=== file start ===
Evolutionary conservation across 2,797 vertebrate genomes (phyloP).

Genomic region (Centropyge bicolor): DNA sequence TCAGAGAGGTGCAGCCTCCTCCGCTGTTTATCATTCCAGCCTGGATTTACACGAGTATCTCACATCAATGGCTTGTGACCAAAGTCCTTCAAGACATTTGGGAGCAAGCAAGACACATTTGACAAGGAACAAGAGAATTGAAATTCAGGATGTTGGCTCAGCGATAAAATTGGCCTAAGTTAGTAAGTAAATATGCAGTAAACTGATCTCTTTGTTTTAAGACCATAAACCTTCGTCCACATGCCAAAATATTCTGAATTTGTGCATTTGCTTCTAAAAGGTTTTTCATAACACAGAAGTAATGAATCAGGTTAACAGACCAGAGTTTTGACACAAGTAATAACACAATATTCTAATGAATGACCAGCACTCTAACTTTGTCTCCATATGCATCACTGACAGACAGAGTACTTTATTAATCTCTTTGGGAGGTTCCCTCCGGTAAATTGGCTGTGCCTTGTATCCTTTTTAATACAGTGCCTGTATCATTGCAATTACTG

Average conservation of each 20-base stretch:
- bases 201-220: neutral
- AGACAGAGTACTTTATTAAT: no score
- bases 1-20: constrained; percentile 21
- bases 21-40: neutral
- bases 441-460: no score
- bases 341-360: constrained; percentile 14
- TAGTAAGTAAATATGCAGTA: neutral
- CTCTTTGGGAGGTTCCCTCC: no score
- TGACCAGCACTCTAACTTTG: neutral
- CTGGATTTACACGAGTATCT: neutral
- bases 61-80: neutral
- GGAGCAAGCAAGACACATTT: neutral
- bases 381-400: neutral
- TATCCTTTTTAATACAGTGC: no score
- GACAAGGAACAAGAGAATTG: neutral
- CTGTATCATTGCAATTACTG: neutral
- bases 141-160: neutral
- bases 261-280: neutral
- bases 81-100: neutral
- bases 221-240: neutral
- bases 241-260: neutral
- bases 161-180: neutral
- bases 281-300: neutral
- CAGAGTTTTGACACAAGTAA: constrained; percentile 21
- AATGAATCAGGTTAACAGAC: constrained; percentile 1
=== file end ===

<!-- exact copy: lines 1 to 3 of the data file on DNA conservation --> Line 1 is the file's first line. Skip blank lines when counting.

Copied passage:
Evolutionary conservation across 2,797 vertebrate genomes (phyloP).

Genomic region (Centropyge bicolor): DNA sequence TCAGAGAGGTGCAGCCTCCTCCGCTGTTTATCATTCCAGCCTGGATTTACACGAGTATCTCACATCAATGGCTTGTGACCAAAGTCCTTCAAGACATTTGGGAGCAAGCAAGACACATTTGACAAGGAACAAGAGAATTGAAATTCAGGATGTTGGCTCAGCGATAAAATTGGCCTAAGTTAGTAAGTAAATATGCAGTAAACTGATCTCTTTGTTTTAAGACCATAAACCTTCGTCCACATGCCAAAATATTCTGAATTTGTGCATTTGCTTCTAAAAGGTTTTTCATAACACAGAAGTAATGAATCAGGTTAACAGACCAGAGTTTTGACACAAGTAATAACACAATATTCTAATGAATGACCAGCACTCTAACTTTGTCTCCATATGCATCACTGACAGACAGAGTACTTTATTAATCTCTTTGGGAGGTTCCCTCCGGTAAATTGGCTGTGCCTTGTATCCTTTTTAATACAGTGCCTGTATCATTGCAATTACTG

Average conservation of each 20-base stretch: